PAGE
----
Chief Justice of India Ranjan Gogoi will have to reconstitute a new Supreme Court bench that will fix a date in January to commence hearing the final arguments in the Ram Janmabhoomi-Babri Masjid title dispute. This is because Justice Dipak Misra, who was part of the three-member bench that was earlier hearing the case, retired on October 2. Its two other members were Justices Ashok Bhushan and S Abdul Nazeer.
As the master of the roster, the chief justice can substitute Mishra and retain Bhushan and Nazeer, or he can replace them to recast the bench afresh. However, according to convention, apart from the justice who has retired, members of a bench already seized of a matter are not changed. It is also the norm to include a judge belonging to a minority community on a bench hearing a case that is of special importance to that community. Adherence to conventions conveys a sense of fair play.
Yet, as far as the Ayodhya dispute goes, adherence to judicial conventions does not convey a sense of fairness. This is largely because significant judgments in Ayodhya matters, whether of the Supreme Court or High Court, have split along religious lines. Hindu judges tend to deliver the majority opinion, with those from religious minorities often dissenting. For the public, it would seem as if the religious persuasion of judges influences their verdicts.
It is indeed a bit odd that religious minorities should have a minority representation on a three-member bench, mimicking, to a degree, India’s demographics. After all, judges are supposed to rise above their personal predilections to objectively examine the legal questions involved in any case. Consequently, it should not matter whether judges are Hindu or Muslim.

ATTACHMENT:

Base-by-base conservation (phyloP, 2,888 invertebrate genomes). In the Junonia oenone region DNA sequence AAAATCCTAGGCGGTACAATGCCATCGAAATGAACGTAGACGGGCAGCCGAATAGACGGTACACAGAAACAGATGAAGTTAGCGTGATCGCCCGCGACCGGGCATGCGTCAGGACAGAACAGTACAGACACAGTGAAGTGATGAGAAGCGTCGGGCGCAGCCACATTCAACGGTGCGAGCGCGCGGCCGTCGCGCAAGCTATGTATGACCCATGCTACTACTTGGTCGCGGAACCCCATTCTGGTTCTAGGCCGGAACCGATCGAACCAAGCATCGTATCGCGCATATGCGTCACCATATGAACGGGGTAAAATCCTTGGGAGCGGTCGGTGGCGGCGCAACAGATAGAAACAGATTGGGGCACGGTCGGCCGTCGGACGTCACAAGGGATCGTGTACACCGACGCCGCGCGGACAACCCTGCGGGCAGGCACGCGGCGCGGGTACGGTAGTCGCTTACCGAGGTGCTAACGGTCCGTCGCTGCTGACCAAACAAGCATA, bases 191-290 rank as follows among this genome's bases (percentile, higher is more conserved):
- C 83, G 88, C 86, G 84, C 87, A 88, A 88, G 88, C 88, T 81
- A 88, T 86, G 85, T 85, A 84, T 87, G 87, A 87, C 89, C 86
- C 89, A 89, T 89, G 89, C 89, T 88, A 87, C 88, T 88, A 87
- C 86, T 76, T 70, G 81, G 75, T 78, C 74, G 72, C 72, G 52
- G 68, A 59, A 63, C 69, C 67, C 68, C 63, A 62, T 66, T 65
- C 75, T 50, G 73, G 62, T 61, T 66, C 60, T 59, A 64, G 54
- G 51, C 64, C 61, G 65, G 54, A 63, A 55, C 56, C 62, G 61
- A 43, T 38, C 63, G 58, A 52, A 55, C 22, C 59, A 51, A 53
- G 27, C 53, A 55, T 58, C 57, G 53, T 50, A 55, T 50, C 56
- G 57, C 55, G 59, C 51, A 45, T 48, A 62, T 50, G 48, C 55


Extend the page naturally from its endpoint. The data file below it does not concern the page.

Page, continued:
Yet religious minorities constituted the minority of judges on the benches that adjudicated important milestones in the Ayodhya dispute – the 1994 Ismail Faruqui case, the Ayodhya title suit in the Allahabad High Court in 2010, and the most recent M Siddiq vs Mahant Suresh Das and Others case. In all these cases, Hindu judges differed substantially from judges belonging to religious minorities.
Take the Ismail Faruqui case, which challenged the constitutional validity of the Union government’s acquisition of 67.7 acres of land in Ayodhya, including the disputed 2.77 acres on a part of which the Babri Masjid had stood before it was demolished on December 6, 1992. The three justices who upheld the acquisition in 1994 were M Venkatachaliah, JS Verma and GN Ray, all Hindu. The two justices who declared the acquisition unconstitutional were AM Ahmadi, a Muslim, and SP Bharucha, a Parsi. In Ismail Faruqui, the majority judgment also made the observation that the mosque did not constitute an essential element of Islam. Whether this observation needed to be revisited by a five-member bench was examined in M Siddiq vs Mahant Suresh Das and Others. The plea was that it influenced the 2010 Allahabad High Court judgment that divided the disputed 2.77 acres equally between the Hindu organisation Nirmohi Akhara, Sunni Waqf Board and the party representing the deity Ram Lalla or the infant Ram.
In the judgment delivered on September 27, Justices Mishra and Bhushan declined to refer Ismail Faruqui to a five-member bench. They said the observation regarding the mosque had been in the context of land acquisition and was therefore not relevant for deciding the appeal in the Ayodhya dispute. Nazeer differed from them, quoting extracts from the Allahabad High Court judgment to conclude that it had been “expressly and inherently affected by the questionable observations made in Ismail Faruqui”.
Once again, the two Hindu judges constituted the majority opinion with the Muslim judge dissenting.
On the face of it, the 2010 Allahabad High Court verdict made it seem as if there was a meeting ground between Justices S Agarwal and SU Khan, who ordered that the disputed site in Ayodhya be divided three ways. The third judge on the bench, DV Sharma, assigned the entire 2.77 acres to the party representing Ram Lalla.
This article was first published on http://www.wakeuppost.com.